The moderator, Ms Leslie Johnston, Executive Director at the C&A Foundation, introduced the panellists and mentioned that they are technologists who can explain how technology can promote human rights.
Ms Jessi Baker, Founder of Provenance, commented that Provenance’s vision is to use blockchain technology to improve access to information about businesses and human rights. Baker explained that blockchain is a new type of database that facilitates the exchange of information at a global level. Baker gave the example of encrypted currency, and explained that blockchain is a decentralised network with pieces of data coming from different sources, and that it is beyond government control. He argued that this allows data to flow down the market through the supply chain. According to him, there is a need to digitalise data to empower individuals along the supply chain, rather than have top down solutions. Baker gave an example of the fishing industry’s project in South East Asia, in which blockchain connected fishermen and end users, and is helping to reduce abuse of prices along the supply chain.
Ms Beth Holzman, Director for Worker Engagement at Laborlink, observed that technology can unlock the voice of workers. Laborlink technology enables worker engagement and the attainment of unfiltered feedback which provides a better understanding of labour issues. Moreover, quality data improves working conditions. Holzman said that Laborlink China collected 32 000 survey responses from across 20 Chinese factories, and in Bangladesh it collected over 32 000 survey responses from workers in 40 factories. This has given a platform to 47% of workers to report grievances and 38% of them have been effectively assisted.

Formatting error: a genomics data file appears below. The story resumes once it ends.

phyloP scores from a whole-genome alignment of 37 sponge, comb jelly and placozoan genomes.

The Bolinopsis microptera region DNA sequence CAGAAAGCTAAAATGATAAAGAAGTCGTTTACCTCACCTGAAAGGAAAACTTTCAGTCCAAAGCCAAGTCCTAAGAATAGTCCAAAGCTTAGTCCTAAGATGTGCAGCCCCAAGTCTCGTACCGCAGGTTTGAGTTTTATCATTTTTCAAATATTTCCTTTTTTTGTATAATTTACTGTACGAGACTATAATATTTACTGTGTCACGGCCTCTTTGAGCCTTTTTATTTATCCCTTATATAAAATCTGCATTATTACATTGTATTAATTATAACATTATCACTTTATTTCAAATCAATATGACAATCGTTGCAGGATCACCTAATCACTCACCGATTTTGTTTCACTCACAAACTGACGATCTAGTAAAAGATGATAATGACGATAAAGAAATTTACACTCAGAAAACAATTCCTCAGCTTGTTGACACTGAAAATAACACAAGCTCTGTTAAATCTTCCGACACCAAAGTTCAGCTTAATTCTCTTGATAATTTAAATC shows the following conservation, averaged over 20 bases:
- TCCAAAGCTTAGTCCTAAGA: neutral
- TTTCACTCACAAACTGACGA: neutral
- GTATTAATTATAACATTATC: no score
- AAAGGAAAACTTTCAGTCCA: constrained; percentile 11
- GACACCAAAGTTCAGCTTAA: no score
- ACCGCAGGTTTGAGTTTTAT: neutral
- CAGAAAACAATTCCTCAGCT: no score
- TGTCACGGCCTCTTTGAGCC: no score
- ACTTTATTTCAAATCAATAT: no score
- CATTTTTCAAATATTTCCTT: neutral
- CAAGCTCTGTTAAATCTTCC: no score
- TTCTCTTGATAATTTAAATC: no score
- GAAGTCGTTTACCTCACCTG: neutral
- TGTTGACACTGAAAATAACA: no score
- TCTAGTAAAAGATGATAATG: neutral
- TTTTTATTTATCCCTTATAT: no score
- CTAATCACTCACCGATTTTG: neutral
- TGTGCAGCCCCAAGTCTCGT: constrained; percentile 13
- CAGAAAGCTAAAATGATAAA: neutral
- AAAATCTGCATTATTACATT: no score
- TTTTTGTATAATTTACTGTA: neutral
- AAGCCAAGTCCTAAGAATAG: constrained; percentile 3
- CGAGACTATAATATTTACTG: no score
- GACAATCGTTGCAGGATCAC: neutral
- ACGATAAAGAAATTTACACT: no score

Holzman said that to achieve meaningful results, there is a need to take necessary action:
- Share worker survey results with middle management to improve awareness of worker and management relationships
- Initiate more trainings for workers on grievances
Furthermore, Holzman pointed out that their goal was to put workers at the centre, that worker engagement must be at the core of all factory engagements, and to enhance responsible sourcing of programmes by companies.
In connection to remedy, she claimed that worker perspectives are key to risk assessment, mitigation, and prevention, and that companies need to focus on remedy criteria. Holzman concluded by saying that in future, there must be consent on access to individual information and defined pathways for remedy.
Dr Venkat Maroju, Chief Executive Officer at Source Trace, commented that smallholder farmers are the backbone of agriculture productivity and that farmers should be engaged to improve productivity. Using the digital power of mobile technology brings change through digital transactions. However, most of the farmers are in rural areas with poor connectivity and mostly offline.
Maroju stressed that quality infrastructure, digital payment, training in certification, and training in modern and digital financing through co-operatives is helping to improve farmers’ activity. Companies need to work on social accountability, and Source Trace is helping companies and cooperatives to translate their policies and make them work in areas of social enterprise and social audit by use of technology.
The amount of money in the value chain is at grass root level, making it difficult to attract information and communication technology (ICT). Illiteracy of farmers and lack of support in rural areas are key challenges in digitalising rural farmers.
Mr Kenton Harmer, Certification Director at Equitable Food Initiative (EFI), explained that the EFI is a skills-building and standards-setting organisation. EFI innovation provides relationship building, leadership, and team training, and enhances companies’ compliance with standards, audit, and certification. The initiative uses digital technologies in these activities, as they help to identify and come up with remedies to work-related problems.